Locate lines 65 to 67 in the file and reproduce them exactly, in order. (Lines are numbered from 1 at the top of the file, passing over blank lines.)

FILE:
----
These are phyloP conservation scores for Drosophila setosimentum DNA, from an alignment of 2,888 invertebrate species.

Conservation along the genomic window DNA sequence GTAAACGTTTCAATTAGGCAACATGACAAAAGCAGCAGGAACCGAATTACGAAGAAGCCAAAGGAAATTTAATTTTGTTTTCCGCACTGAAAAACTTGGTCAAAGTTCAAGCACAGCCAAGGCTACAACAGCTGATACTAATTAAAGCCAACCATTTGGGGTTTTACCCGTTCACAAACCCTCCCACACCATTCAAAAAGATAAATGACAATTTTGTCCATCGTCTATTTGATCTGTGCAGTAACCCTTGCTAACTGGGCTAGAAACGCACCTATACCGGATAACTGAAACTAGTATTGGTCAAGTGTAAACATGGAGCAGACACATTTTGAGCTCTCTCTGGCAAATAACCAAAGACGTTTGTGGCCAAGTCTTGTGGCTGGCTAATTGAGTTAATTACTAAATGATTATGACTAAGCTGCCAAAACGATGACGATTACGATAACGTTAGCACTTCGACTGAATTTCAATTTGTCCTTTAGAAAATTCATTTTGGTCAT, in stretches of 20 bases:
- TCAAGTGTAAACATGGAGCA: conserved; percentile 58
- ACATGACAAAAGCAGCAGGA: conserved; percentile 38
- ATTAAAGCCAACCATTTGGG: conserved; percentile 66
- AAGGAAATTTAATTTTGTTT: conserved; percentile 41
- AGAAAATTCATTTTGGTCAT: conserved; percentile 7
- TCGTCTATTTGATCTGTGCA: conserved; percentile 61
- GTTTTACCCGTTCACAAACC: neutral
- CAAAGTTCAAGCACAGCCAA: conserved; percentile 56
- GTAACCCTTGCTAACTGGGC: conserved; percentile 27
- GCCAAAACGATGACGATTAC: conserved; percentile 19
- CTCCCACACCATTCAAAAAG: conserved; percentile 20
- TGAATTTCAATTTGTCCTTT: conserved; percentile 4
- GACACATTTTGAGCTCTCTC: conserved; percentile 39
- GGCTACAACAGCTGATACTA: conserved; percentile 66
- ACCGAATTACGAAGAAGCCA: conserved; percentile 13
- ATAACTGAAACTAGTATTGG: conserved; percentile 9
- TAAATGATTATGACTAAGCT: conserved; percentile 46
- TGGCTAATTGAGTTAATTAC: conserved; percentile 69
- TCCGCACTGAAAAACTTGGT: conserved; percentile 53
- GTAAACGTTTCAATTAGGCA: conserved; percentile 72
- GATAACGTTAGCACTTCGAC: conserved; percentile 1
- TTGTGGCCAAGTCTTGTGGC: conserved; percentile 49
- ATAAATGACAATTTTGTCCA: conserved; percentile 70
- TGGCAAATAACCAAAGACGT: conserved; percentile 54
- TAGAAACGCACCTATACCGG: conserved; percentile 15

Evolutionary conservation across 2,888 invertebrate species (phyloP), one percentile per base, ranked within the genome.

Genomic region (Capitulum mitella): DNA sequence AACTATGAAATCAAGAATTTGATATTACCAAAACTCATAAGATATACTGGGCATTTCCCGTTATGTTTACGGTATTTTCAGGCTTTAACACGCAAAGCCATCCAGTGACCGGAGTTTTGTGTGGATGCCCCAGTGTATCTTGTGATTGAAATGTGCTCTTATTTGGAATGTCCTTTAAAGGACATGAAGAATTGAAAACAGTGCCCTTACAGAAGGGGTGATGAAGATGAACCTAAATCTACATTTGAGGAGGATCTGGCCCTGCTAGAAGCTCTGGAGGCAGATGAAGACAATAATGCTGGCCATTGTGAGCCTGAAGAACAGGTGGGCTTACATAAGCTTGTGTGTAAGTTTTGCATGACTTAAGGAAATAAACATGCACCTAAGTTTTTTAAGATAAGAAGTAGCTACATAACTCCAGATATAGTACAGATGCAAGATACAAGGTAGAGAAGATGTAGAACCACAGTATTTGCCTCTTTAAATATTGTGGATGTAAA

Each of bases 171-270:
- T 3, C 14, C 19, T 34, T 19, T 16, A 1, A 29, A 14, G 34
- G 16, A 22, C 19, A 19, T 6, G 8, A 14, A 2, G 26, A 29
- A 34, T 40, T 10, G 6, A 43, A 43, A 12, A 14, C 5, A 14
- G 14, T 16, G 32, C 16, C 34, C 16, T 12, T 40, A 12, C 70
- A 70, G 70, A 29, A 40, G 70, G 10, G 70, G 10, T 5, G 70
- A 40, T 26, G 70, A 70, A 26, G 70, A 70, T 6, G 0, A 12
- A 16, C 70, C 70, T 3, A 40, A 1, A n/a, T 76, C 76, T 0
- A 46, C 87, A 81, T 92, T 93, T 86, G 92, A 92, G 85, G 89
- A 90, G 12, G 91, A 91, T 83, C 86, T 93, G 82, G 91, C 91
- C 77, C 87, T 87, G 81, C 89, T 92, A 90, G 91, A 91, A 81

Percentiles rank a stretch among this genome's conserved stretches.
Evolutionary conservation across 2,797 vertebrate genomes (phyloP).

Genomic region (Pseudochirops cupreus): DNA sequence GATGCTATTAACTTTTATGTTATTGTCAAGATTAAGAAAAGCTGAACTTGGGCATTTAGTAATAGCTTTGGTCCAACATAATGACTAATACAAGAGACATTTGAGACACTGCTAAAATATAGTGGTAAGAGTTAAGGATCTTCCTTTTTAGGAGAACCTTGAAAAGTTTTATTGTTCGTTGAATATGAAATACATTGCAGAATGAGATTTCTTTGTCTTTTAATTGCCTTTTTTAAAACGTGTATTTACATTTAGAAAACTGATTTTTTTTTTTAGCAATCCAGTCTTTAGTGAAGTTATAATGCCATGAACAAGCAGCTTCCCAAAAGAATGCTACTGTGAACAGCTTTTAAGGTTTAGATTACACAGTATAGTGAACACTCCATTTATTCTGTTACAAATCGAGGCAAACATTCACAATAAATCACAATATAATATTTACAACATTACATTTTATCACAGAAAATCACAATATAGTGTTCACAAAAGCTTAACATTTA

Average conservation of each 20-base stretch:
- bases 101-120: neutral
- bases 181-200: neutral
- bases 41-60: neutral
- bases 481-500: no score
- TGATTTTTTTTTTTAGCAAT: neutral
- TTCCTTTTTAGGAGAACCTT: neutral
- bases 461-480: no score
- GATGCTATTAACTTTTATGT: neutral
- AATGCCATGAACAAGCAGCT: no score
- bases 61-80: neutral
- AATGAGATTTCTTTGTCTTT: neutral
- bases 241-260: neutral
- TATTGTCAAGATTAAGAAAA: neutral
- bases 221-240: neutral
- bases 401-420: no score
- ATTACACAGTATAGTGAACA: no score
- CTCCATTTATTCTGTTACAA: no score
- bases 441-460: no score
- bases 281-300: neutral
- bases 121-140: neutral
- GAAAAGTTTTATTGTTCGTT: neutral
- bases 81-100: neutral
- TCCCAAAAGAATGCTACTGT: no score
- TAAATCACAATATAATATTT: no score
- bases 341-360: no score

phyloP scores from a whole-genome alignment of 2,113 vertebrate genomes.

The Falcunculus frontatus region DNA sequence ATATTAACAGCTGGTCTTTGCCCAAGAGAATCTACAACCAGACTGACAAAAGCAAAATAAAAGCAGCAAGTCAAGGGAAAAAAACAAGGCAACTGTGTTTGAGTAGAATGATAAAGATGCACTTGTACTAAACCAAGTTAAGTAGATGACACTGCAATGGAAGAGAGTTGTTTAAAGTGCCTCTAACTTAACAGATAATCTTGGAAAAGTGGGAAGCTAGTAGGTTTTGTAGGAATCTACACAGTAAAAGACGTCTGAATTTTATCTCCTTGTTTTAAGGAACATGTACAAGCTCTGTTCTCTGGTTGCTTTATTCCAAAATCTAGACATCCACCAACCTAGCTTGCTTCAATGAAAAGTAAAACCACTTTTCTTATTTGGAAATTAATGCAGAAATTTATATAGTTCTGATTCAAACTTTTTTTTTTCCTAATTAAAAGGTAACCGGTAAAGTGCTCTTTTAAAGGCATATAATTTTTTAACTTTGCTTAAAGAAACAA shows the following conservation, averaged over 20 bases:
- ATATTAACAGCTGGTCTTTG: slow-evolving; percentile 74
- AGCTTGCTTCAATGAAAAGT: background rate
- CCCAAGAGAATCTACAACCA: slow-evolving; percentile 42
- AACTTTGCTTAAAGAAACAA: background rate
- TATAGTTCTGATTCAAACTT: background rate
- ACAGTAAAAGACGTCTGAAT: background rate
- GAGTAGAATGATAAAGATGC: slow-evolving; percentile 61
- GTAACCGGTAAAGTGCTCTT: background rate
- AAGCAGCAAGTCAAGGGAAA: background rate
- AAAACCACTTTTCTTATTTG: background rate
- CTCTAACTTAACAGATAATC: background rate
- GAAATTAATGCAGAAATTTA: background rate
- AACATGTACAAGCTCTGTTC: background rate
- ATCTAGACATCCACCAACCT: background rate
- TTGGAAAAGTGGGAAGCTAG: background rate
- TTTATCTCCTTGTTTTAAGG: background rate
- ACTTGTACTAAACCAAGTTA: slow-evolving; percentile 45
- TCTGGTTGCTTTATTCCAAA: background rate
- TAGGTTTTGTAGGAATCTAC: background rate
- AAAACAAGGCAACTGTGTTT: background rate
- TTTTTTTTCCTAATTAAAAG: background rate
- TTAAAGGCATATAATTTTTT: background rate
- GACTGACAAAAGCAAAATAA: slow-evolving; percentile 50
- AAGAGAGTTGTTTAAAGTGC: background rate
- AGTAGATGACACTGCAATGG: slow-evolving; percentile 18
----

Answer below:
- GAAAAGTTTTATTGTTCGTT: neutral
- bases 81-100: neutral
- TCCCAAAAGAATGCTACTGT: no score